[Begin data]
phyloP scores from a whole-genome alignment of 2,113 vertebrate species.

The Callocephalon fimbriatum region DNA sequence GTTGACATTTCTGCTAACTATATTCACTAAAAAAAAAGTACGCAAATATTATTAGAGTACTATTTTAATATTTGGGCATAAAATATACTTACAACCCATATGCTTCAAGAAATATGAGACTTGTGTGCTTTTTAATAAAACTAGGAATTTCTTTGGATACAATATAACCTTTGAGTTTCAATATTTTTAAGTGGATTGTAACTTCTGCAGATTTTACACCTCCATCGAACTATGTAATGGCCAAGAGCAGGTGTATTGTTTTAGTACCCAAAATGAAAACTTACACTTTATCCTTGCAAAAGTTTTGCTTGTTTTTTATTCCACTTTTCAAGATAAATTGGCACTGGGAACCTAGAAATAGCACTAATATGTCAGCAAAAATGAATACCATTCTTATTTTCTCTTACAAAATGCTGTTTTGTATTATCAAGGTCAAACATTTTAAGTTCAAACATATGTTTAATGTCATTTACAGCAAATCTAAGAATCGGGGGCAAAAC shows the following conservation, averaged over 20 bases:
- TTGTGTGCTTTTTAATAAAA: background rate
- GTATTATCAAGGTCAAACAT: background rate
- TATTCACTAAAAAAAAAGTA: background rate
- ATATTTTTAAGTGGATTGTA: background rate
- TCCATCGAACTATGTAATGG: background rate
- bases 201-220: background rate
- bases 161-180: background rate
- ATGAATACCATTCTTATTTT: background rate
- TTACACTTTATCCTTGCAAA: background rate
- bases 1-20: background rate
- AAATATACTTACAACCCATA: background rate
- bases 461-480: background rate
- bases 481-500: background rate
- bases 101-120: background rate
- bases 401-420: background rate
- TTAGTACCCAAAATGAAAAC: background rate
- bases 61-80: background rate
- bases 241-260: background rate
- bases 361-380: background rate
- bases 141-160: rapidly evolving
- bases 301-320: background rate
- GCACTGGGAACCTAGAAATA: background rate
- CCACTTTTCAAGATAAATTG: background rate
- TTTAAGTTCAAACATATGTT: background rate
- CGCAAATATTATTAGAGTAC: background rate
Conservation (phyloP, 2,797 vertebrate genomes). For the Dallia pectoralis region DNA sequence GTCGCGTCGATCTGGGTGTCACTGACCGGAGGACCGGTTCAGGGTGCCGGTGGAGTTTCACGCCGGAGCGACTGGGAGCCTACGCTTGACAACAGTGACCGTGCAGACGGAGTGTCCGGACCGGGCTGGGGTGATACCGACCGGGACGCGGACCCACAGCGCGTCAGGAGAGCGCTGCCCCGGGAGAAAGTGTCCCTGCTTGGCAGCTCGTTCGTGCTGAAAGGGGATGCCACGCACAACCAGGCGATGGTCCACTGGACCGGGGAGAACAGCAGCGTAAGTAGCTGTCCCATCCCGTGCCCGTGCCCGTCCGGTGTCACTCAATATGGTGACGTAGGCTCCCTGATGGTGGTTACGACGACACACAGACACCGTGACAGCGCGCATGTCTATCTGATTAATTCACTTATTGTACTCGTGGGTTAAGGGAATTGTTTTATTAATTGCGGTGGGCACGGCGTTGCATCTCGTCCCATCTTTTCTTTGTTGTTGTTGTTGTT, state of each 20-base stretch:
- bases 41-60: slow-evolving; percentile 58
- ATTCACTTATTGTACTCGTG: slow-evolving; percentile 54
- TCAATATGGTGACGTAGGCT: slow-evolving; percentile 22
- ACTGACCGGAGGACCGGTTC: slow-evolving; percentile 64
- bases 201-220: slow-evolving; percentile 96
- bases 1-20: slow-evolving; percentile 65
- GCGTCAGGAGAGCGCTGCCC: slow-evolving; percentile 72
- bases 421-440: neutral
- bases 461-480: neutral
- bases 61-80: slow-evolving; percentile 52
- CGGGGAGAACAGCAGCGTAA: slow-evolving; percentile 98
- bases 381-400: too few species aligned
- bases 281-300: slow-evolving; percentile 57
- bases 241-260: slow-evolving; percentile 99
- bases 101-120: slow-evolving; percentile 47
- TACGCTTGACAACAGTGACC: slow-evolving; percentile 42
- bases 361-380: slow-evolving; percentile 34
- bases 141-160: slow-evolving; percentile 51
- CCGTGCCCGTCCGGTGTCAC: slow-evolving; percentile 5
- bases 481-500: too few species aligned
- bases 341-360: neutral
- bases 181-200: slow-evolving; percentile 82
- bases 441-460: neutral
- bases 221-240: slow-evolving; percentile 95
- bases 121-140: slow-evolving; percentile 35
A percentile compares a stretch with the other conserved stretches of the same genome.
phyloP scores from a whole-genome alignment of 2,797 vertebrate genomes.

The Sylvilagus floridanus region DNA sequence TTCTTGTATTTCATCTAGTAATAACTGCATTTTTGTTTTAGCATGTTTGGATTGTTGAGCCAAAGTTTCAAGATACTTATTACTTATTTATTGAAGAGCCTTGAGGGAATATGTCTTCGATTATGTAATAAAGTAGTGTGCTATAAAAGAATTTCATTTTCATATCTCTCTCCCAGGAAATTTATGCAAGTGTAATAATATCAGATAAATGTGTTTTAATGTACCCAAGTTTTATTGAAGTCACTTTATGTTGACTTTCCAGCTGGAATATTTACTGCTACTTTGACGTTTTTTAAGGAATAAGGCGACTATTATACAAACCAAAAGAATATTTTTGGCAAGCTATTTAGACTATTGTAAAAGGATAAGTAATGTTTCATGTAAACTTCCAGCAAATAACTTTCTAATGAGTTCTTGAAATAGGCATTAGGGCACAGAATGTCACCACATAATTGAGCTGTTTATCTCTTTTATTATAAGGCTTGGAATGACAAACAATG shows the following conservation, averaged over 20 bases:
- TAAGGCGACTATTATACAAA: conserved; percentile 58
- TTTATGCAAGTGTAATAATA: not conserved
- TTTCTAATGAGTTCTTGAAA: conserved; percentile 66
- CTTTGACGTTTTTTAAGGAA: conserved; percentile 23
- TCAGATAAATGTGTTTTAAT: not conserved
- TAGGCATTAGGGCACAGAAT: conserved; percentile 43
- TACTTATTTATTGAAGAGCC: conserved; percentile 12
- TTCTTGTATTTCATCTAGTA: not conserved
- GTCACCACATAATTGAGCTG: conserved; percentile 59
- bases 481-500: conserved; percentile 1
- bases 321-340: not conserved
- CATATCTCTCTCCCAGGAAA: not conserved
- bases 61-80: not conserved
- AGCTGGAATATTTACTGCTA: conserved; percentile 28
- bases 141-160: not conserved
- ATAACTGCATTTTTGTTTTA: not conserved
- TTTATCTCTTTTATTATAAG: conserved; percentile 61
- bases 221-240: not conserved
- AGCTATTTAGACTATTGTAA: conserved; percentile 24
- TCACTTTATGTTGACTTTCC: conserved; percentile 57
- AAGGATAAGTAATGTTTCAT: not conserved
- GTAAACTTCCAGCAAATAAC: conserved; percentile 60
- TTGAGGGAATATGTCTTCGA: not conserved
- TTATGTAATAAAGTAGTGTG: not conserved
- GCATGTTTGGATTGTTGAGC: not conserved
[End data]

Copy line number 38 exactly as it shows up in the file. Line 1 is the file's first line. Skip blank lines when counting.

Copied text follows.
- bases 61-80: slow-evolving; percentile 52